Effects of a training program on stable vs unstable surfaces on postural stability. [Efectos de un programa de entrenamiento en superficies estables frente a superficies inestables en la estabilidad postural].

Alberto Encarnación-Martínez, Gemma María Gea-García



The training surface can modulate the body’s response to training stimuli. The purpose of the article was to determine the influence of two types of training programs on stable/unstable surfaces on postural stability. 20 physically active participants with no history of lower limb injuries were randomly assigned to 3 groups (Control, Unstable Training, Stable Training), and performed supervised training in 16 sessions. Dynamic postural stability and static stability were assessed and tests were performed at baseline after completion of the training and 1, 2 and 4 weeks after the training process. The stable surface training group improved dynamic stability between the pre-test and the two first retention tests performed (p = .037, d = .780; p = .011, d = .989). The unstable training group significantly improved its dynamic stability level between the post-test and the retention test (2). The improvements found after the training session for the unstable training group do not mean an increase in stability higher than that obtained by the stable surface training group. The dynamic postural stability test seems more appropriate than the static tests for analyzing small changes related to the training of postural stability in healthy young people.


La superficie de entrenamiento podría modular la respuesta del cuerpo a los estímulos de entrenamiento. El propósito del artículo fue determinar la influencia de dos tipos de programa de entrenamiento sobre superficies diferentes, estables versus inestables sobre la estabilidad postural en personas jóvenes sanas. Participaron 20 sujetos físicamente activos sin antecedentes de lesiones de miembros inferiores, los cuales fueron asignados aleatoriamente a 3 grupos (control, entrenamiento inestable y entrenamiento estable). Realizaron un entrenamiento supervisado de 16 sesiones. Se evaluó la estabilidad postural dinámica y la estabilidad estática de los participantes a través de unas pruebas que se realizaron al inicio y después de la finalización del entrenamiento. Los mismos test de estabilidad se volvieron a pasar tras 1, 2 y 4 semanas después del proceso de entrenamiento. El grupo de entrenamiento en superficie estable mejoró la estabilidad dinámica entre la prueba previa y las dos primeras pruebas de retención realizadas (p = .037, d = .780; p = .011, d = .989). El grupo de entrenamiento en superficie inestable mejoró significativamente el nivel de estabilidad dinámica entre la prueba posterior y la prueba de retención (2). Las mejoras encontradas después de la sesión de entrenamiento para el grupo de entrenamiento en superficie inestable no significan un aumento de estabilidad mayor que el obtenido por el entrenamiento en superficie estable. La prueba dinámica de estabilidad postural parece más apropiada que las pruebas estáticas para analizar pequeños cambios relacionados con el entrenamiento de la estabilidad postural en jóvenes sanos.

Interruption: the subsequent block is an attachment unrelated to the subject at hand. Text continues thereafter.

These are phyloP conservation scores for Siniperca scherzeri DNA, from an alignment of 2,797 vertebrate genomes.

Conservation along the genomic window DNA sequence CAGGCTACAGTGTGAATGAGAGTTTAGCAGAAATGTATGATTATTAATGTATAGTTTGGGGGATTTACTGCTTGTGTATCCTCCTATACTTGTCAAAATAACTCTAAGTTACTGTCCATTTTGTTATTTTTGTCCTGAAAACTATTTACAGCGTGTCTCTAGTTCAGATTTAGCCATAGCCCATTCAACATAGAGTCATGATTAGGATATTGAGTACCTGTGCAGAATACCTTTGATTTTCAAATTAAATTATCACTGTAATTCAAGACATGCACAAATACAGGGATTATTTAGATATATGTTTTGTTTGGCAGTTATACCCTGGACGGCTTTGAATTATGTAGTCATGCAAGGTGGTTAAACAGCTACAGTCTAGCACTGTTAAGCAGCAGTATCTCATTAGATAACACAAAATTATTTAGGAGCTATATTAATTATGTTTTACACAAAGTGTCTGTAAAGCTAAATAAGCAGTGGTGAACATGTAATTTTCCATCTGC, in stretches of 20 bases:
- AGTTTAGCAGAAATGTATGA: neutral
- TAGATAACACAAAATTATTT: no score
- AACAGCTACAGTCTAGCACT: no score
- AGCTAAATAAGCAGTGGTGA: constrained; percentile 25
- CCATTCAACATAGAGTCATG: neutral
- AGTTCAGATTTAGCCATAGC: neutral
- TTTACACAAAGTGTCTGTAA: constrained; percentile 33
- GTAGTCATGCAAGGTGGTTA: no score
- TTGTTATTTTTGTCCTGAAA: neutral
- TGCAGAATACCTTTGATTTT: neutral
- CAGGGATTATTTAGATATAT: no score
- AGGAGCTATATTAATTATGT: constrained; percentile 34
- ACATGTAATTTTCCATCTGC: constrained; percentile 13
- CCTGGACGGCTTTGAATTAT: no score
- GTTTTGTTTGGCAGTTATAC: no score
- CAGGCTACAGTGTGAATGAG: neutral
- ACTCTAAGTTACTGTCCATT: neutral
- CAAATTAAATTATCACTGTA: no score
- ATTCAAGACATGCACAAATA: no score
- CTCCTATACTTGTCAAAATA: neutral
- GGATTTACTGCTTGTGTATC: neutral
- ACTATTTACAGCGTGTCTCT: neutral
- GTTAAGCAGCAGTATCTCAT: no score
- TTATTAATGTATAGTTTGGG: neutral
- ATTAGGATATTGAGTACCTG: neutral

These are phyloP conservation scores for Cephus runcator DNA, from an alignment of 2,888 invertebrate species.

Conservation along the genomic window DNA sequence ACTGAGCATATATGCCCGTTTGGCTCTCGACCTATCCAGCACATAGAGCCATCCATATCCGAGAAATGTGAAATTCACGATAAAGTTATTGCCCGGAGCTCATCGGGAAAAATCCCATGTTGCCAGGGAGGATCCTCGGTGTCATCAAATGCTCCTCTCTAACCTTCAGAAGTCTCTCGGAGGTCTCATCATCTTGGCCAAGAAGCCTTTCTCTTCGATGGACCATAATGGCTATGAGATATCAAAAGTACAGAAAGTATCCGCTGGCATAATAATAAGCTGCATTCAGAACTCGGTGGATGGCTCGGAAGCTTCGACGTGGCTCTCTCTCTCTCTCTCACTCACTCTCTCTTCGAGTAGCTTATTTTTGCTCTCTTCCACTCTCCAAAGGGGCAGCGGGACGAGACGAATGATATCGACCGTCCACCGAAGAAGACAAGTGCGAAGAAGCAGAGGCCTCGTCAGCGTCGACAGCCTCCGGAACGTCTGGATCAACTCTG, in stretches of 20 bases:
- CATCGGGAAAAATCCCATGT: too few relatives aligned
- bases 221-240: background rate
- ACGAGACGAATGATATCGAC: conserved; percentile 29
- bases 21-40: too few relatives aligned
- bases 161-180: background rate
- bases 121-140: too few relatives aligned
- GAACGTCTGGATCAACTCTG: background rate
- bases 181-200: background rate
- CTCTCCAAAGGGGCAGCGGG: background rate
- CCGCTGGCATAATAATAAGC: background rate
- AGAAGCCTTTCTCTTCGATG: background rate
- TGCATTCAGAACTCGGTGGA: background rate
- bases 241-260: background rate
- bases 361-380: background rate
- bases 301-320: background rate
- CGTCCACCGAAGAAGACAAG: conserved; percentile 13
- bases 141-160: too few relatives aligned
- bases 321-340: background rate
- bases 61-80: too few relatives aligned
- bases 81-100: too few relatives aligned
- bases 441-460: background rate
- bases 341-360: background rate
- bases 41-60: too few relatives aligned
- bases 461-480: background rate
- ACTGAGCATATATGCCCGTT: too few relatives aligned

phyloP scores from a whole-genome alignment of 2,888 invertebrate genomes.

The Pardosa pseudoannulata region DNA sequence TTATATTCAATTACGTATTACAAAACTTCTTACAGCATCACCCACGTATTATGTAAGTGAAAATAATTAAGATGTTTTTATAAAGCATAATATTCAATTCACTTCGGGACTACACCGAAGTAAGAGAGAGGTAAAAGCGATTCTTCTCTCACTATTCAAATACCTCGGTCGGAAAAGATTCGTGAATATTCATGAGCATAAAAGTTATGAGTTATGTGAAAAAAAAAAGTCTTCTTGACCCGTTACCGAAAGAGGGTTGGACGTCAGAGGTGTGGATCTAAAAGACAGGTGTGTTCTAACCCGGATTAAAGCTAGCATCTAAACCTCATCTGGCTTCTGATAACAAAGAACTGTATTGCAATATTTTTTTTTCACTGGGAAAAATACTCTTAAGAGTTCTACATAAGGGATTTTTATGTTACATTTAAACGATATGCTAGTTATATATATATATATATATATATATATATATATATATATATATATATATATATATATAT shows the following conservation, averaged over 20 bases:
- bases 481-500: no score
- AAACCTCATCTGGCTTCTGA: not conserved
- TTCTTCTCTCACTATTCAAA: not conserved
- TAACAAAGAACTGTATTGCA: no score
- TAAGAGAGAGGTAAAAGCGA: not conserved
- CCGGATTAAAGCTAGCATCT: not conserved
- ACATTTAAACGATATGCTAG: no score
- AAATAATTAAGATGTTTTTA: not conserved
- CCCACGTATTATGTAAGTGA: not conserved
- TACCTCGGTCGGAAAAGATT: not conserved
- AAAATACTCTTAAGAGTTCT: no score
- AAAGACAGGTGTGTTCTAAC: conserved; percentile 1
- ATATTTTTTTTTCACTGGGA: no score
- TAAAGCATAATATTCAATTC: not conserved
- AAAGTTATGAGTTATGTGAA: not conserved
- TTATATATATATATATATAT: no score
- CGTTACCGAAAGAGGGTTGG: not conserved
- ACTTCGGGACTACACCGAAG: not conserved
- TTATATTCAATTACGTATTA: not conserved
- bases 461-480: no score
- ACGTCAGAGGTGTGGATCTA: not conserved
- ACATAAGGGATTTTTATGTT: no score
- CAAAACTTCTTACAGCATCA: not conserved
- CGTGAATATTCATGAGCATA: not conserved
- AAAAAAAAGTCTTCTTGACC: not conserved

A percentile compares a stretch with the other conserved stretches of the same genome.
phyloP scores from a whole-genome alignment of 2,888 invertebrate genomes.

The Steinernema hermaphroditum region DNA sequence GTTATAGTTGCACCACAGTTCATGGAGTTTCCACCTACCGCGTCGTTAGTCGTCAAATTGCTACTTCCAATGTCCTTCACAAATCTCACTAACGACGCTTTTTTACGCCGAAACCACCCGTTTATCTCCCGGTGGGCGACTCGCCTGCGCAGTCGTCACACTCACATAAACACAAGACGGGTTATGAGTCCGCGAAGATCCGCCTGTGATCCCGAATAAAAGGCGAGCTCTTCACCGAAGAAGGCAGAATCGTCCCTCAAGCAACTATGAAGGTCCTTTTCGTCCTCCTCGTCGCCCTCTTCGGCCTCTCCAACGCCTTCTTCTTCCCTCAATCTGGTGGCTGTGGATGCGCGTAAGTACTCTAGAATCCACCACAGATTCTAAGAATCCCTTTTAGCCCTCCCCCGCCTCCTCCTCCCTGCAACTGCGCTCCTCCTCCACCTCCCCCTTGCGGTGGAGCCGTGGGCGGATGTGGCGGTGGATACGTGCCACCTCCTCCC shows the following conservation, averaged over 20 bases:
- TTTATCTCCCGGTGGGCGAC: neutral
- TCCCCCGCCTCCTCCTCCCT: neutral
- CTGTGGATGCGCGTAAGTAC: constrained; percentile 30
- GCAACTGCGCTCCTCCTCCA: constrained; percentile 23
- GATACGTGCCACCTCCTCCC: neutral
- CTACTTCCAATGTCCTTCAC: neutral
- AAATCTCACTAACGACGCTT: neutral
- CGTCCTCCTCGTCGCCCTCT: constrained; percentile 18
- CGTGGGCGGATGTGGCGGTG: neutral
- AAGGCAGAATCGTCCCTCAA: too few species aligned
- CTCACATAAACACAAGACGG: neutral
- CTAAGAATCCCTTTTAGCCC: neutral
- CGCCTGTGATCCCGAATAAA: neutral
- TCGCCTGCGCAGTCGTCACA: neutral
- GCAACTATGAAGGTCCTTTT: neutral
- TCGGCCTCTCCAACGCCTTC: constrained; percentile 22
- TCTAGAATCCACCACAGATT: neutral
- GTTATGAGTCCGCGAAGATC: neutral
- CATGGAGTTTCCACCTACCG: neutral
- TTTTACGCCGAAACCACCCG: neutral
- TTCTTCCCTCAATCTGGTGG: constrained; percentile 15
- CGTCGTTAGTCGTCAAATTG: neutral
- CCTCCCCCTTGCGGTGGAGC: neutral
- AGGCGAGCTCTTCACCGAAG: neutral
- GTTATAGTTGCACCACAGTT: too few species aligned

Aydin, T.; Yildiz, Y.; Yildiz, C.; Atesalp, S., & Kalyon, T. A. (2002). Proprioception of the ankle: a comparison between female teenaged gymnasts and controls. Foot & Ankle International, 23, 123-129.

Baydal, J. M.; Barberá, R.; Soler, C.; Peydro, M. F.; Prat, J., y Barona, R. (2004). Determinación de los patrones de comportamiento postural en población sana española. Acta Otorrinolaringológica Española, 55, 260-269.

Behm, D.; & Colado, J. C. (2012). The effectiveness of resistance training using unstable surfaces and devices for rehabilitation. International Journal of Sports Physical Therapy, 7(2), 226-241.

Bressel, E.; Yonker, J. C.; Kras, J., & Heath, E. M. (2007). Comparison of static and dynamic balance in female collegiate soccer, basketball, and gymnastics athletes. Journal of Athletic Training, 42(1), 42-46.

Bruhn, S.; Kullmann, N., & Gollhofer, A. (2006). Combinatory effects of high-intensity-strength training and sensorimotor training on muscle strength. International Journal of Sports Medicine, 27(5), 401-406.

Brumagne, S.; Janssens, L.; Knapen, S.; Claeys, K., & Suuden-Johanson, E. (2008). Persons with recurrent low back pain exhibit a rigid postural control strategy. European Spine Journal, 17, 1177-1184.

Cohen, J. (1988). Statistical power analysis for the behavioral sciences (2nd ed.). Hillsdale, NJ: Lawrence Earlbaum Associates.

Dail, T. K., & Christina, R. W. (2004). Distribution of practice and metacognition in learning and long-term retention of a discrete motor task. Research Quarterly for Exercise and Sport, 75(2), 148-155.

Davids, K.; Glazier, P.; Araujo, D., & Bartlet, R. (2003). Movement systems as dynamical systems: the role of functional variability and its implications for sports medicine. Sports Medicine, 33, 245-260.

Donath, L.; Roth, R.; Zahner, L., & Faude, O. (2012). Testing single and double limb standing balance performance: comparison of COP path length evaluation between two devices. Gait and Posture, 36(3), 439-443.

Emery, C. A. (2003) Is there a clinical standing balance measurement appropriate for use in sports medicine? A review of the literature. Journal of Science and Medicine in Sport, 6, 492-504.

Frank, T. D.; Michelbrink, M.; Beckmann, H., & Schöllhorn, W. I. (2008). A quantitative dynamical systems approach to differential learning: self-organization principle and order parameter equations. Biological Cybernetics, 98(1), 19-31.

Granacher, U.; Gollhofer, A., & Kriemler, S. (2010). Effects of balance training on postural sway, leg extensor strength, and jumping height in adolescents. Research Quarterly for Exercise and Sport, 81(3), 245-251.

Granacher, U.; Wick, C.; Rueck, N.; Esposito, C.; Roth, R., & Zahner, L. (2011). Promoting balance and strength in the middle-aged workforce. International Journal of Sports Medicine, 32(1), 35-44.